Restaurant Lapérouse


There are few restaurants, even in Paris, who can boast a history as rich and decadent as the one this place has — so if you’re looking for a fancy dinner destination, with heritage and panache to match, then this Left-bank gem has it in spades. 

Once a plush oasis of mirrored nooks and parlours where the city’s high society would hide from prying eyes to dine, discuss literature & arts — and dabble in debauchery with courtesans paid in diamonds — this recently revamped spot is now a place to see and be seen; but it still has plenty of tales to tell from its 19th-century heyday. 

Originally opened in 1766 after having been converted from a hôtel particulier (private mansion) into a “Marchand de vin” (wine shop) by a gentleman called M. Lefèvre (who happened to be King Louis XV’s personal beverage maker) — Maison Laperouse quickly became a hotspot — not just for good meals and booze, but also for a particular architectural quirk that this place offered, making it infamous for decades.

As the story goes — Lefevre, concerned for the welfare of his customers who were often wealthy, transformed the first-floor maids’ rooms into private salons so that his patrons could – at a time where all monetary exchange was in cash – count out their golden coins away from the street, without being seen.

This transformed the three-story building into a labyrinth of opulent dining rooms and petit salons, hidden from view — and soon the sumptuous parlors were being used for more than dinners and drinks; and became a secret meeting place for merchants and the like to entertain courtesans and other filles de joie behind closed doors. 

In fact, in each room — if you look closely — you can still see hundreds of strange scratch marks, supposedly left behind by courtesans, after they used the mirrors of the parlours to verify the authenticity of their freshly offered diamonds by scratching them on the glass surfaces — afraid of being scammed by their married lovers with fakes.


On a more intellectual note — the restaurant was also a favorite of literary lions like Émile Zola, Alexandre Dumas, and Victor Hugo; and, in its most recent history — throughout the 1990s — it even became a late-night hangout for fashionistas like John Galliano and Kate Moss.

Its kitchen was even awarded three stars by the Michelin Guide, back in 1933 — one of the first restaurants of the modern Michelin era to receive them — a designation it held until 1969.

These days, Laperouse is enjoying a 21st century renaissance of sorts —  having just re-opened in June after a four-month renovation guided by French designer Laura Gonzalez —  and to-date it as already attracted the attention of celebrities like Zoë Kravitz and Karl Glusman, who held their wedding rehearsal dinner at the restaurant with guests like Reese Witherspoon, Laura Dern and Shailene Woodley in attendance.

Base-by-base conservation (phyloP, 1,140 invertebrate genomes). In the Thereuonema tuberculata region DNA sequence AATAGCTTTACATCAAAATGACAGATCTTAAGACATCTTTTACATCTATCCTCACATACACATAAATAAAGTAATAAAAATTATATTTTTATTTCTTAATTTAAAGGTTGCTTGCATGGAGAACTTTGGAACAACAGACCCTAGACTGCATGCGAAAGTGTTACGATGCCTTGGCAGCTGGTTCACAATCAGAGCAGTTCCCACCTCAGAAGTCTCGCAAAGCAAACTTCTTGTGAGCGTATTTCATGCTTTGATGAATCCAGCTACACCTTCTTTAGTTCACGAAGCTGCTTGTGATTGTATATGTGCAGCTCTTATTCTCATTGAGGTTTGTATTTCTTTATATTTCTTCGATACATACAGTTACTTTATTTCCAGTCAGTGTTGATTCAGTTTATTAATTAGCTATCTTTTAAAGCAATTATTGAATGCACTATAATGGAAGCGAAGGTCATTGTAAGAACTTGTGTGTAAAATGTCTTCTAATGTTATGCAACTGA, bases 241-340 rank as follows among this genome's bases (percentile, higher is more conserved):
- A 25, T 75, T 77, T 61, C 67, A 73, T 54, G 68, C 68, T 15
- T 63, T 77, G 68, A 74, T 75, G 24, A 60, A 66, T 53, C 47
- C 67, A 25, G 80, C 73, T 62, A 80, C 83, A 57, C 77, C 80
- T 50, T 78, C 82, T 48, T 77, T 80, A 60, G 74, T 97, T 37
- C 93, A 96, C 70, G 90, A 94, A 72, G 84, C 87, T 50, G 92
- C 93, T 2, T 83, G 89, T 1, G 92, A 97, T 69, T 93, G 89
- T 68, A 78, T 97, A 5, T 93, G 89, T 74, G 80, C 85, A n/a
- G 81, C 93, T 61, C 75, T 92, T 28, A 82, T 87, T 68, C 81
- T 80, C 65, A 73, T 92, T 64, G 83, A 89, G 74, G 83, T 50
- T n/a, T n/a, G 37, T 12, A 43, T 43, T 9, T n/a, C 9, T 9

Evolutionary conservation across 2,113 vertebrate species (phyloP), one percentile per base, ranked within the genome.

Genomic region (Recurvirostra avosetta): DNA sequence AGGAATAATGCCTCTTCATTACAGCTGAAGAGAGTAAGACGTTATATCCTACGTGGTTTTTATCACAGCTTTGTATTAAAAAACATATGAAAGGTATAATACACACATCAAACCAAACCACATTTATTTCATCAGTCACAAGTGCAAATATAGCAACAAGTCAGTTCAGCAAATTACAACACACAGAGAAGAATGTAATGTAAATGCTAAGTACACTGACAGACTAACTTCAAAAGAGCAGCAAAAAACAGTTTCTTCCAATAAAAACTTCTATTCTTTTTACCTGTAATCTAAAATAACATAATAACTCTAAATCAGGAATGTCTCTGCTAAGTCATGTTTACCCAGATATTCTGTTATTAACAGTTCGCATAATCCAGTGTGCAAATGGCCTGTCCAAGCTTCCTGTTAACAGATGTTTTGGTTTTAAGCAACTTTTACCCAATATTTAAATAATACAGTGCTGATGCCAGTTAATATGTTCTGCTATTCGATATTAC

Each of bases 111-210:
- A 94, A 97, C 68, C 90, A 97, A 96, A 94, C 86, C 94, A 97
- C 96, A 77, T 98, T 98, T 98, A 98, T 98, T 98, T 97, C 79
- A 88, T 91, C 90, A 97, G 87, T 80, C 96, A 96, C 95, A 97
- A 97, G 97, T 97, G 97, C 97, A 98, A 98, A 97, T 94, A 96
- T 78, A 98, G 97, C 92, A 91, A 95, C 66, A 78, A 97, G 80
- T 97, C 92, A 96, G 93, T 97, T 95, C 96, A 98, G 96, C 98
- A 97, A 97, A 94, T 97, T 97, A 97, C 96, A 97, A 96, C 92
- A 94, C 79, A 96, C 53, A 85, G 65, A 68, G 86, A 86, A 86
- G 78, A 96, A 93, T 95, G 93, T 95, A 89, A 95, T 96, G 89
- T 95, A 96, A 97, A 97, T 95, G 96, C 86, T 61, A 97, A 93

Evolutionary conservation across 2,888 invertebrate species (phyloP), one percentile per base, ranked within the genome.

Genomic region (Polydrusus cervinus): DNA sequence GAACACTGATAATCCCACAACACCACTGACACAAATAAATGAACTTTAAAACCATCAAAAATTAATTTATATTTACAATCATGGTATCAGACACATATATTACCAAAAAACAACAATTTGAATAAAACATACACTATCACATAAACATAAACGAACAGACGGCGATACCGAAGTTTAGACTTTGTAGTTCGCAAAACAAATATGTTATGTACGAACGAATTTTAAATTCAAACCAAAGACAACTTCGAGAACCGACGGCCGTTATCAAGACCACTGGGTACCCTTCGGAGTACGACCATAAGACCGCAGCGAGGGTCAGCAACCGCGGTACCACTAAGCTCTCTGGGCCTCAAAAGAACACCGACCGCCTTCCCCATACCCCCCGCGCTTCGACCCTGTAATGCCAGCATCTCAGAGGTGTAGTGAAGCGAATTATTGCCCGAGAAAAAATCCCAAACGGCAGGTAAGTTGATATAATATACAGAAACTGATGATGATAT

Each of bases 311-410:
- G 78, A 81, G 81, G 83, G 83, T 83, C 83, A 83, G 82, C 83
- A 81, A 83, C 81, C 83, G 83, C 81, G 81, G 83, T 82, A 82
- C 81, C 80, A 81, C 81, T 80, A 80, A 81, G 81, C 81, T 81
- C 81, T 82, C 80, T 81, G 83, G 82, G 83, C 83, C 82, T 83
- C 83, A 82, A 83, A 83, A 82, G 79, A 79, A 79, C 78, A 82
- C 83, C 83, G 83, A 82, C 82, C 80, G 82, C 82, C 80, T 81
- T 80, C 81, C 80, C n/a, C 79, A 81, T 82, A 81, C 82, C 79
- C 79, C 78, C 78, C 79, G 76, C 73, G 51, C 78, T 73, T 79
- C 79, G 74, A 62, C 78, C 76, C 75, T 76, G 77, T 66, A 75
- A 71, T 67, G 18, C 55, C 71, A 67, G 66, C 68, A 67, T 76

It’s also hoping to earn back its reputation as a gastronomic destination, with Chef Jean-Pierre Vigato (formerly of the Michelin-starred Apicius) talking the helm in the kitchen — which serves up French classics like frogs in garlic and parsley; pigeon served with foie gras and truffles; and whole roasted chicken — and local celebrity pastry chef Christophe Michalak in charge of desserts like traditional French millefeuilles. 

Every bit the historical landmark, this place is also a feast for the eyes from the outside, with its royal coat of blue paint and fancy French lanterns lighting the entrance —  and once you step in, the experience continues, with restored frescoes, classical paintings, plush red divans and chairs, and salles swathed in Pierre Frey silks, surrounding the tables topped with crystal glassware, candles and settings conceived by Dior Maison creative director Cordelia de Castellane. 

Definitely not your average meal ticket —  since it’s both posh and pricey — but one for the list if you’re after a private table with some secret history, and a glamourous escape overall, to perk things up on a rainy Paris afternoon. 

Perfect for: An extravagant, intimate dinner away from the crowds, on a chilly winter’s evening. 

What to order: Go all out with ‘Le homard bleu rôti’ (Roasted blue Lobster) or ‘La pièce de boeuf poêlée minute’ (beef), with wines to match (Lapérouse is renowned for the thousands of bottles in its cellar, many of them rare vintages); then go decadent with the Soufflé Chocolat Lapérouse for dessert. 

Address: 51 Quai des Grands Augustins, 75006 Paris (Google Maps

Trading hours: Tuesday-Saturday — 12:30–2PM // 7–10PM 

Sunday & Monday — CLOSED


Insta: @laperouse_paris